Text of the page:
8. LEGO Historian

    LEGOLAND non-production parts

    Oh I'm sure that there are many BL sellers who make mistakes... but a friend has the light aqua 1x1 rounds... and 5 years ago I purchased 205 of the Maersk Blue 1x1 rounds at only 15 cents each... back before some sellers realized the rarity of the parts. When buying "off color" parts, it pays to discuss it first with the seller as to how sure they are that they have the right color.... and even when you receive them you could still get the wrong color. Prices for both rare and set produced parts on BL can be all over the price spectrum. A few years ago a seller had 150 of these on sale for 15 cents each... I could still kick myself for not having bought the lot..... now they are at an average price of $5.18....
  9. LEGO Historian

    LEGOLAND non-production parts

    Buying LEGO parts in unreleased (in sets) colors is really quite easy. It just requires browsing the Bricklink database. For example... the 1x1 hollow stud round bricks are available in 8 additional colors not found in any known LEGO sets... The PRICE GUIDE INFO column (colors available for sale) for these round bricks lists 8 additional colors that are not found in the KNOWN COLORS column (colors found in specific known sets). Many times these additional colors are "unreleased" only in that they were never found in a set. One of these 8 unreleased colors is Maersk Blue. I know that all Maersk Blue round bricks originated from the Windsor England model shop as surplus parts, and made it somehow to the secondary market on Bricklink. 6 years ago I had purchased 200 of these from different UK sellers, and one of them told me of their origins (but not how they were obtained). So one could go thru the Bricklink parts database and obtain a nice collection of parts in colors not available in any sets.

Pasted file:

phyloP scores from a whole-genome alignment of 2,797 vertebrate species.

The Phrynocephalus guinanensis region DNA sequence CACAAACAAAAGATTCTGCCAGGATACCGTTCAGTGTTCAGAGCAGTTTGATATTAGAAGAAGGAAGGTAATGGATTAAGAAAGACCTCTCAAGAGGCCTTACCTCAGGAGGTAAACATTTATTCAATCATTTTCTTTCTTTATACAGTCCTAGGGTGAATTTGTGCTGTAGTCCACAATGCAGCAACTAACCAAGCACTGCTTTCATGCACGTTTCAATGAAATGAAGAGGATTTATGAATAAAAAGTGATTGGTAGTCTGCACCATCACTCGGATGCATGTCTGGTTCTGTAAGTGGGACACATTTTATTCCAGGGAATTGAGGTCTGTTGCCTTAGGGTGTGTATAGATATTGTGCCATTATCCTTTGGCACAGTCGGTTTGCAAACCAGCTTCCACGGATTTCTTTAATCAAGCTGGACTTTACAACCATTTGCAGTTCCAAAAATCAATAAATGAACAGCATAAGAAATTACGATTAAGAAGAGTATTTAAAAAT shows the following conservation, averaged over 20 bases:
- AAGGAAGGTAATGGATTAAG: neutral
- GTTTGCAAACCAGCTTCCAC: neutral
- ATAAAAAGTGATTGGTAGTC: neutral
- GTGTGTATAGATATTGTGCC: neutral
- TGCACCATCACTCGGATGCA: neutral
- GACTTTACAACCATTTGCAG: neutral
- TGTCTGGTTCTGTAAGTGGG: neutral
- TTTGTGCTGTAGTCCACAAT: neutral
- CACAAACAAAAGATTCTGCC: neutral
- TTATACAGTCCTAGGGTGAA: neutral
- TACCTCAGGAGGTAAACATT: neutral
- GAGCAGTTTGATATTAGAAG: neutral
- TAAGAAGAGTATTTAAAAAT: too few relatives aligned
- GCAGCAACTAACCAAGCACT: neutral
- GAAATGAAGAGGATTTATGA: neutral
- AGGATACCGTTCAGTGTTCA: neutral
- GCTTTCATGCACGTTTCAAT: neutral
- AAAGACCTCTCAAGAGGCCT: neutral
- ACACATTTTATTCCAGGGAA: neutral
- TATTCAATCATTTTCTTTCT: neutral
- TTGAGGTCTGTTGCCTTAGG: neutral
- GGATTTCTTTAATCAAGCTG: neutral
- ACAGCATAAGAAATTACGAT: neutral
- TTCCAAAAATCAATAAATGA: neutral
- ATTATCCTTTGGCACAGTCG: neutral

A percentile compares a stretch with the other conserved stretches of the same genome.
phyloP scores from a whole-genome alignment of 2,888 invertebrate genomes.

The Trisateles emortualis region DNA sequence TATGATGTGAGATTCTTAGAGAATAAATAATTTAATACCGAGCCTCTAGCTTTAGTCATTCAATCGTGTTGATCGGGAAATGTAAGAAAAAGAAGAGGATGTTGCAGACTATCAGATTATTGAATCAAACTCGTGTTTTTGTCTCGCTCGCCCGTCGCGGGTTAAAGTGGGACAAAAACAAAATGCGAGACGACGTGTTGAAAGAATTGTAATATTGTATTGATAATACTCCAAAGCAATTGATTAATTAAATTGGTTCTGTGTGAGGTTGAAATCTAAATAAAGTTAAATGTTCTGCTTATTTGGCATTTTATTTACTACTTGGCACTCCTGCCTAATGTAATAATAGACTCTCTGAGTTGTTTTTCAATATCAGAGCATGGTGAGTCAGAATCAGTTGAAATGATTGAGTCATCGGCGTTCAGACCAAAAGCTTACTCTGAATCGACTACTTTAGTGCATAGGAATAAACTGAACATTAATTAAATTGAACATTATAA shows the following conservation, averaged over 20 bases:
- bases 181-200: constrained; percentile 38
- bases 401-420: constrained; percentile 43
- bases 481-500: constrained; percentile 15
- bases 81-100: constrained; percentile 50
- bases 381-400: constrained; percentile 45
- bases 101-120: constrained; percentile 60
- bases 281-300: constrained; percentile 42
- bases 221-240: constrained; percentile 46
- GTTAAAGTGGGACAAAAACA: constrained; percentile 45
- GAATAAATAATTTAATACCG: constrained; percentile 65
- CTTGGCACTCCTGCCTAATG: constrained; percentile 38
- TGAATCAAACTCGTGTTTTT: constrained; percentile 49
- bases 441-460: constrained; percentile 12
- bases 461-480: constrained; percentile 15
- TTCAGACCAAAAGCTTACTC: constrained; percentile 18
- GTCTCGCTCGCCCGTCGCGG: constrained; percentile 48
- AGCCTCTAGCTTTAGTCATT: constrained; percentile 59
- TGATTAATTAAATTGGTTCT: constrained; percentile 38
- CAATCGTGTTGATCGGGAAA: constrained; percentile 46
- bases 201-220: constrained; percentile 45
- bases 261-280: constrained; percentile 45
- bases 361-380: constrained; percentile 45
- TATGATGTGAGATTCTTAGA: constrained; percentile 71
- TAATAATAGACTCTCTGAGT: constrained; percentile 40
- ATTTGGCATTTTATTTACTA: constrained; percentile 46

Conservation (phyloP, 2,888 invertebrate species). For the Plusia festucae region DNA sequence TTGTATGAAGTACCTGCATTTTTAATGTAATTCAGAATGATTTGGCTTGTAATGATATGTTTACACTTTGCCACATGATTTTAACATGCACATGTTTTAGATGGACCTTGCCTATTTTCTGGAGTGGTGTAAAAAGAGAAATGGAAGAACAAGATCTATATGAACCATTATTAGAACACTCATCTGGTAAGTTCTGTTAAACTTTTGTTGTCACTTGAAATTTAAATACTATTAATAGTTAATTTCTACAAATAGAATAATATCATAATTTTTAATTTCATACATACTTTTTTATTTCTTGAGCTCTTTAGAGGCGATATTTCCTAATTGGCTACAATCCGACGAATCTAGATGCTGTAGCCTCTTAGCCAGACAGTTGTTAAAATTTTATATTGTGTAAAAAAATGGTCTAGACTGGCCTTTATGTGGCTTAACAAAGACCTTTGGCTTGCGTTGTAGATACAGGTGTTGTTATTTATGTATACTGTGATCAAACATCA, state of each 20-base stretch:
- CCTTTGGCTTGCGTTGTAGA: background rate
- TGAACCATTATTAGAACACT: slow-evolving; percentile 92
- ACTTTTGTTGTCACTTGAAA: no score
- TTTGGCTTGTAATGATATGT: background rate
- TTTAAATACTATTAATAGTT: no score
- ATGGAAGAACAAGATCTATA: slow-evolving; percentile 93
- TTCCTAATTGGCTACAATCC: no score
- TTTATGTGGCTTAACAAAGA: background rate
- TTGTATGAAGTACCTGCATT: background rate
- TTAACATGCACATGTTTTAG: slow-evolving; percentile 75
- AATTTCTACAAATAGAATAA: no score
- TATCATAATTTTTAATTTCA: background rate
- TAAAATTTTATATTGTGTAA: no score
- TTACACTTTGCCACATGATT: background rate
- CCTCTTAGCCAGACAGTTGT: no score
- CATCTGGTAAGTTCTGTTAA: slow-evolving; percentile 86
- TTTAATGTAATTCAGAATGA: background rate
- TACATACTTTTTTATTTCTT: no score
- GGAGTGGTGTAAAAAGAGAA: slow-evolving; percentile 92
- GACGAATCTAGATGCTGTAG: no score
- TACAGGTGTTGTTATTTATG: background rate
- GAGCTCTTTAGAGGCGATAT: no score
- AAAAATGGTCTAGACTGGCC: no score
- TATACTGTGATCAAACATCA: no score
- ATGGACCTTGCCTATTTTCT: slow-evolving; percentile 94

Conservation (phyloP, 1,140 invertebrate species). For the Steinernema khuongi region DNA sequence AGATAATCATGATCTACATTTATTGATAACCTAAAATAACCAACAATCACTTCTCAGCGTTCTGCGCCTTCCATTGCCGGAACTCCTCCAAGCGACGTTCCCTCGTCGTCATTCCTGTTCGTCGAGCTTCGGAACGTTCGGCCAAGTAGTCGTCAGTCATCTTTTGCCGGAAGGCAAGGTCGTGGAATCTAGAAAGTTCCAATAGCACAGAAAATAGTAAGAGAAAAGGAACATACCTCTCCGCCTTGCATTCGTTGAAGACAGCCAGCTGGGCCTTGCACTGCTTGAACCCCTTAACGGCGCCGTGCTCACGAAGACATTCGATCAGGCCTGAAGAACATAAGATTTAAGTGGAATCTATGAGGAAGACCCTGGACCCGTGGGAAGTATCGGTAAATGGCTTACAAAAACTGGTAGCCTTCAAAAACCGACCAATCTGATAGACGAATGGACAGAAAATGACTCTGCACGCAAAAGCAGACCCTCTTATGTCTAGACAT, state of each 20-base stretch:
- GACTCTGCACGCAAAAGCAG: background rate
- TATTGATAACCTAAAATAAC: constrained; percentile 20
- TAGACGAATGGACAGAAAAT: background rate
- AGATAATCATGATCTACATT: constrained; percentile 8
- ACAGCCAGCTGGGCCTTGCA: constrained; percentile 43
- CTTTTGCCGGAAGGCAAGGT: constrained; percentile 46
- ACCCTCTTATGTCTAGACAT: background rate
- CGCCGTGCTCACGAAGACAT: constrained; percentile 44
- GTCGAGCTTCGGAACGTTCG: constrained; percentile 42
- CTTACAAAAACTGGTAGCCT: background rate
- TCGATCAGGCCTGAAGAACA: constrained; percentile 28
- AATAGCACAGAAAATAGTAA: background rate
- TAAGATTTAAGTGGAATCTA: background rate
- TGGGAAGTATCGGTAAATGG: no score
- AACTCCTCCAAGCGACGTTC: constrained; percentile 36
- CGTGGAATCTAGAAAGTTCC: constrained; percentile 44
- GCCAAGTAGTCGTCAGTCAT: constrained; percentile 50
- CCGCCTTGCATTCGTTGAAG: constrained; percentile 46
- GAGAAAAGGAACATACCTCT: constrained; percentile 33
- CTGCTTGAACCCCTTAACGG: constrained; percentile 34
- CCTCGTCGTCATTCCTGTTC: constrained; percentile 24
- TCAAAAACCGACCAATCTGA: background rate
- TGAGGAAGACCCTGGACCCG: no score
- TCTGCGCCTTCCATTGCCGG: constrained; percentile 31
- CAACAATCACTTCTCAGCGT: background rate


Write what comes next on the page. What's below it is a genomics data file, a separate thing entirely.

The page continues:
10. This would not be the first time that TLG used an old mold for images in a book (released or otherwise). In 1968 TLG introduced spoked train wheels, at first in red. In the early 1970s TLG introduced the 241 and 242 building ideas books. These books show train models with red 12 spoke train wheels (view them as you would the hour hands of a clock to easily spot that they have 12 spokes). The irony is that these were all produced from a prototype LEGO wheel mold, since all known old red train spoked wheels only have 10 spokes to them. There are no 12 spoke old train wheels known on the secondary market. This is just one example of old LEGO items that never made it to production... I have an entire chapter in my computer desktop online Unofficial LEGO Sets/Parts Collectors Guide related to old sets and parts that never made it to production. Today there are a ton of different unreleased parts that have found their way out of the LEGO company onto the secondary market.
  11. LEGO Historian

    question about lego 6441

    The inside the ship area of a moon pool has to be air tight (you need double door entry with an "airlock" between them), or else the ship will sink. It's only this airtight principle that allows a functioning moon pool. Just like the airlock (double doors with a chamber between them) on a space ship is the only way that someone can make a space walk... this same double door system with a chamber between is needed for a moon pool, but it's the concept in reverse.
  12. LEGO Historian

    Do you talk about Lego outside EB?

    Mainly here, on Brickset, Flickr (have dozens of followers and followees), and my Facebook page...
  13. Well the OP was kinda ambiguous about the question, so there are probably many right answers.
  14. LEGO Historian

    Buying Older Parts

    LOL.... I couln't have said that last sentence any better myself!
  15. I hate to even bring this up but.... what other surprises will some of you find in the distant future.... when you open what you thought were SEALED sets....